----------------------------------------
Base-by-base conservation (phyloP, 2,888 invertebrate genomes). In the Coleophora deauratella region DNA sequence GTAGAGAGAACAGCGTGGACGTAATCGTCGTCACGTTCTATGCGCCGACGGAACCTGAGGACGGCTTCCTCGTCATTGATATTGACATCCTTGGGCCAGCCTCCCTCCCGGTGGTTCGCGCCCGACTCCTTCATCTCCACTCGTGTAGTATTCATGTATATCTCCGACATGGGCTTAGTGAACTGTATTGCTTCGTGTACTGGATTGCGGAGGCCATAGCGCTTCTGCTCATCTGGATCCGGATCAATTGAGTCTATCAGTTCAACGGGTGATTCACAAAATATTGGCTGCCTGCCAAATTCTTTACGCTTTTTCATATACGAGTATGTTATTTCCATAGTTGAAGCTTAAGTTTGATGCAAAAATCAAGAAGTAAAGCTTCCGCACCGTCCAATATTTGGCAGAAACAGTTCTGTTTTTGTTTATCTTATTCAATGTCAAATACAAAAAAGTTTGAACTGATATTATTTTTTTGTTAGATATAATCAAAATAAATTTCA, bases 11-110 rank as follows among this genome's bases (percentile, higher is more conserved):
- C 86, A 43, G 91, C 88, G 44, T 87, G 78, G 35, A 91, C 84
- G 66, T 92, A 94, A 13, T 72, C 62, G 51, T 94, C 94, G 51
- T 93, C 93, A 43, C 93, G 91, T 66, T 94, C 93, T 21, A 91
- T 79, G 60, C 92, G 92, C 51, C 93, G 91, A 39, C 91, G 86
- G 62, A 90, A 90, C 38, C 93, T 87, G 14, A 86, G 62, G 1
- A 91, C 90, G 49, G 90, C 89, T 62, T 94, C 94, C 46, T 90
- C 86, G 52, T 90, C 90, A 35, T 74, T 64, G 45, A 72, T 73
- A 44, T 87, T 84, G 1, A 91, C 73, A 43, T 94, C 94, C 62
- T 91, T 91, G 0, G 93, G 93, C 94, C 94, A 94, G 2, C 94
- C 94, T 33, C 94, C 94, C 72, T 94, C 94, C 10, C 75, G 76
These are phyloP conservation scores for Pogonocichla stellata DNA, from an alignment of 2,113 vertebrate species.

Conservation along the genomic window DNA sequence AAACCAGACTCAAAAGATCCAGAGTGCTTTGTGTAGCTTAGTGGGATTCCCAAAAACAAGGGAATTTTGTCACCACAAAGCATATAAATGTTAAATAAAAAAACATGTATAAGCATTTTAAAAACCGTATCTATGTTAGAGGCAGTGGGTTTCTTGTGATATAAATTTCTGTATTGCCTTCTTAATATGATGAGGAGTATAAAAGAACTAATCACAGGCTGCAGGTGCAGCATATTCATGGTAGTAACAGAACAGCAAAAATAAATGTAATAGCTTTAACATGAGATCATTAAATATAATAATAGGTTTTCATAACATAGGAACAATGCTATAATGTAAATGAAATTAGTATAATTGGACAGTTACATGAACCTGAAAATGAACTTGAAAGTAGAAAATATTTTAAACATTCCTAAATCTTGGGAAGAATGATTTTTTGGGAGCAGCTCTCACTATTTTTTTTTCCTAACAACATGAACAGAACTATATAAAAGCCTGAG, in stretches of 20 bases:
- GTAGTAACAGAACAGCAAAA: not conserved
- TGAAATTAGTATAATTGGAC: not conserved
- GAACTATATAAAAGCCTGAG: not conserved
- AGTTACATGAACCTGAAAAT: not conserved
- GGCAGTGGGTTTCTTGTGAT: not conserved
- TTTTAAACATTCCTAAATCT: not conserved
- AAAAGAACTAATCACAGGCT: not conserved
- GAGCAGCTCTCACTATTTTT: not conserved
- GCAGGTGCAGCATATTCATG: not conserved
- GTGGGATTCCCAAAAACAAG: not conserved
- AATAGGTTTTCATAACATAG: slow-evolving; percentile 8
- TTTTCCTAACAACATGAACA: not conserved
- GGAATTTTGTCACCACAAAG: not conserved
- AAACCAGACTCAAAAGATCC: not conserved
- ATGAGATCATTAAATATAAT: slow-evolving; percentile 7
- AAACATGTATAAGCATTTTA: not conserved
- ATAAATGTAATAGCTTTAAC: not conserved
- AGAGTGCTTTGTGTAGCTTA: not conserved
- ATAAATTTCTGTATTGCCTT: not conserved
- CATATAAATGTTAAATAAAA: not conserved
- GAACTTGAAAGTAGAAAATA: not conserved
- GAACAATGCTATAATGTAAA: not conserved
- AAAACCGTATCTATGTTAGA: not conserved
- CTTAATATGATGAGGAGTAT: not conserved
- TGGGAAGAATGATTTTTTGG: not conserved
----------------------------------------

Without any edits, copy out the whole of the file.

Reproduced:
Base-by-base conservation (phyloP, 2,888 invertebrate genomes). In the Coleophora deauratella region DNA sequence GTAGAGAGAACAGCGTGGACGTAATCGTCGTCACGTTCTATGCGCCGACGGAACCTGAGGACGGCTTCCTCGTCATTGATATTGACATCCTTGGGCCAGCCTCCCTCCCGGTGGTTCGCGCCCGACTCCTTCATCTCCACTCGTGTAGTATTCATGTATATCTCCGACATGGGCTTAGTGAACTGTATTGCTTCGTGTACTGGATTGCGGAGGCCATAGCGCTTCTGCTCATCTGGATCCGGATCAATTGAGTCTATCAGTTCAACGGGTGATTCACAAAATATTGGCTGCCTGCCAAATTCTTTACGCTTTTTCATATACGAGTATGTTATTTCCATAGTTGAAGCTTAAGTTTGATGCAAAAATCAAGAAGTAAAGCTTCCGCACCGTCCAATATTTGGCAGAAACAGTTCTGTTTTTGTTTATCTTATTCAATGTCAAATACAAAAAAGTTTGAACTGATATTATTTTTTTGTTAGATATAATCAAAATAAATTTCA, bases 11-110 rank as follows among this genome's bases (percentile, higher is more conserved):
- C 86, A 43, G 91, C 88, G 44, T 87, G 78, G 35, A 91, C 84
- G 66, T 92, A 94, A 13, T 72, C 62, G 51, T 94, C 94, G 51
- T 93, C 93, A 43, C 93, G 91, T 66, T 94, C 93, T 21, A 91
- T 79, G 60, C 92, G 92, C 51, C 93, G 91, A 39, C 91, G 86
- G 62, A 90, A 90, C 38, C 93, T 87, G 14, A 86, G 62, G 1
- A 91, C 90, G 49, G 90, C 89, T 62, T 94, C 94, C 46, T 90
- C 86, G 52, T 90, C 90, A 35, T 74, T 64, G 45, A 72, T 73
- A 44, T 87, T 84, G 1, A 91, C 73, A 43, T 94, C 94, C 62
- T 91, T 91, G 0, G 93, G 93, C 94, C 94, A 94, G 2, C 94
- C 94, T 33, C 94, C 94, C 72, T 94, C 94, C 10, C 75, G 76
These are phyloP conservation scores for Pogonocichla stellata DNA, from an alignment of 2,113 vertebrate species.

Conservation along the genomic window DNA sequence AAACCAGACTCAAAAGATCCAGAGTGCTTTGTGTAGCTTAGTGGGATTCCCAAAAACAAGGGAATTTTGTCACCACAAAGCATATAAATGTTAAATAAAAAAACATGTATAAGCATTTTAAAAACCGTATCTATGTTAGAGGCAGTGGGTTTCTTGTGATATAAATTTCTGTATTGCCTTCTTAATATGATGAGGAGTATAAAAGAACTAATCACAGGCTGCAGGTGCAGCATATTCATGGTAGTAACAGAACAGCAAAAATAAATGTAATAGCTTTAACATGAGATCATTAAATATAATAATAGGTTTTCATAACATAGGAACAATGCTATAATGTAAATGAAATTAGTATAATTGGACAGTTACATGAACCTGAAAATGAACTTGAAAGTAGAAAATATTTTAAACATTCCTAAATCTTGGGAAGAATGATTTTTTGGGAGCAGCTCTCACTATTTTTTTTTCCTAACAACATGAACAGAACTATATAAAAGCCTGAG, in stretches of 20 bases:
- GTAGTAACAGAACAGCAAAA: not conserved
- TGAAATTAGTATAATTGGAC: not conserved
- GAACTATATAAAAGCCTGAG: not conserved
- AGTTACATGAACCTGAAAAT: not conserved
- GGCAGTGGGTTTCTTGTGAT: not conserved
- TTTTAAACATTCCTAAATCT: not conserved
- AAAAGAACTAATCACAGGCT: not conserved
- GAGCAGCTCTCACTATTTTT: not conserved
- GCAGGTGCAGCATATTCATG: not conserved
- GTGGGATTCCCAAAAACAAG: not conserved
- AATAGGTTTTCATAACATAG: slow-evolving; percentile 8
- TTTTCCTAACAACATGAACA: not conserved
- GGAATTTTGTCACCACAAAG: not conserved
- AAACCAGACTCAAAAGATCC: not conserved
- ATGAGATCATTAAATATAAT: slow-evolving; percentile 7
- AAACATGTATAAGCATTTTA: not conserved
- ATAAATGTAATAGCTTTAAC: not conserved
- AGAGTGCTTTGTGTAGCTTA: not conserved
- ATAAATTTCTGTATTGCCTT: not conserved
- CATATAAATGTTAAATAAAA: not conserved
- GAACTTGAAAGTAGAAAATA: not conserved
- GAACAATGCTATAATGTAAA: not conserved
- AAAACCGTATCTATGTTAGA: not conserved
- CTTAATATGATGAGGAGTAT: not conserved
- TGGGAAGAATGATTTTTTGG: not conserved